Many affected students said that they have tried reaching out to the Student Finance team to pay their fees or to reinstate their access. However, the “understaffed” finance team proved unresponsive during the crucial 14 day payment period, causing significant panic amongst the student community especially for vulnerable groups, those from low-income backgrounds, students of colour, and international students in particular.

The issue has also had a significant impact on student wellbeing. The anonymous student shared that they have a history of mental health issues, which the University is aware of, and that this problem has exacerbated their symptoms. 

“Anxiety is very much taking an active place in how I am mentally. It’s just awful. The stress makes me experience symptoms of depression at times, as anyone with mental health [issues], stress is not a good factor playing into that… There are times that I cry because I’m behind everything, and it’s not my fault. And it’s second year, so it does count for my grades… but because I do [care, it means a lot],” the student recalls.

The open letter addressed to the University Executive Team makes immediate demands for public recognition of the mishandling of this issue as well as an apology to those affected. It calls for the University to maintain open communication, provide a channel for complaints and compensation, and begin an investigation into what went wrong. Longer term, it also suggests the revision of the wording of the ‘reminder letter’, properly resourcing and staffing the Finance Team, and enabling flexible payments without direct involvement from staff members. The deadline to sign this letter is Friday 19 April.

The SU International Students’ Officer, Riko Kunisue, several other full-time officers and University staff have met up with University executives to discuss this issue. Overall, they report that the University has been very “defensive” about the issue, and has not admitted any wrongdoing. They claim that since students have not been paying, the University is taking a punitive approach.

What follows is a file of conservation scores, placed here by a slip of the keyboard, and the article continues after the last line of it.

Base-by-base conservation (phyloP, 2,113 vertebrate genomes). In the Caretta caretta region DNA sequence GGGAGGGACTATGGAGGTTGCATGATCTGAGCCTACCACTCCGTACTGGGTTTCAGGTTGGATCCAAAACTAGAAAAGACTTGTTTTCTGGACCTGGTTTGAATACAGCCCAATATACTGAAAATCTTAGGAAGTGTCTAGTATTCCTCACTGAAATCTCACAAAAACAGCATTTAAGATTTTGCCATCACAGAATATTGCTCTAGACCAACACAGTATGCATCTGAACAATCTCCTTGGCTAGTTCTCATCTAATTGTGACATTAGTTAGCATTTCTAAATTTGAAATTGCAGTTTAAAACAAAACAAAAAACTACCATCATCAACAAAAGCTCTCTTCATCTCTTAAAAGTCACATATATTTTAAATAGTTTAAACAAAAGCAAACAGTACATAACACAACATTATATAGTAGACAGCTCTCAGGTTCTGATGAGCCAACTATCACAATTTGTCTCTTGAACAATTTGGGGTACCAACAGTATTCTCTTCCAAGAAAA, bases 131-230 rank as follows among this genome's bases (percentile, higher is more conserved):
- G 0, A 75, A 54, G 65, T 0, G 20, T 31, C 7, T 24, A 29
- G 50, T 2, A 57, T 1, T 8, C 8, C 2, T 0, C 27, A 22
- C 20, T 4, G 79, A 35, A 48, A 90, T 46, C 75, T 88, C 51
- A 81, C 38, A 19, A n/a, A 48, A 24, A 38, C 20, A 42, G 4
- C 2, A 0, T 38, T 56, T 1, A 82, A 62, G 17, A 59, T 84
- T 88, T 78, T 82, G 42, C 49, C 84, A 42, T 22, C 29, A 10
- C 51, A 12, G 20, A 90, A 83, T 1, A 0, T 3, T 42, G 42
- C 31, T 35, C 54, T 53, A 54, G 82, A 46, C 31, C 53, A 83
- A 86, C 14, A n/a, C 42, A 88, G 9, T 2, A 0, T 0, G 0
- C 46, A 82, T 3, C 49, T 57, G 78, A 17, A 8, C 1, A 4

“What the University should be doing is apologising to students [as] it’s been impacting students mental health,” Riko commented. “It wasn’t the student’s fault, and they weren’t even able to reach out to the Finance Team during that time.”

The anonymous student argues that “the common element between all of these cases is [the] element of miscommunication.”

“I think it would be nice if we had a conversation because everyone could tell [the Finance Team] what the reason is behind non-payment, because some people were maybe late, or maybe their tuition loan didn’t kick in at the right time, maybe it wasn’t even their fault, like in my case. But it would be nice to have a conversation, rather than just [be] automatically blocked,” the anonymous student lamented.

The University spokesperson made it clear that “Students expecting to graduate in July 2024 or January 2025 will need to settle tuition fee debt before progressing to graduation. Other students will not be able to re-register with outstanding tuition fee debt.

If you have been affected by this issue, please contact the University’s Finance Team at creditcontrol@sussex.ac.uk or at 01273 678076 on Monday, Wednesday and Friday at 10 a.m. – 1 p.m. and 2 – 4 p.m. if you have not yet done so. If you have already been in touch, you should expect to hear back soon as they work through the backlog of cases. You can also reach out to the Students’ Union advice team for further support. 

If you have trouble with your living costs, you may be eligible for the University’s Hardship Fund. Applications are open all year long – check out the Student Hub for more information.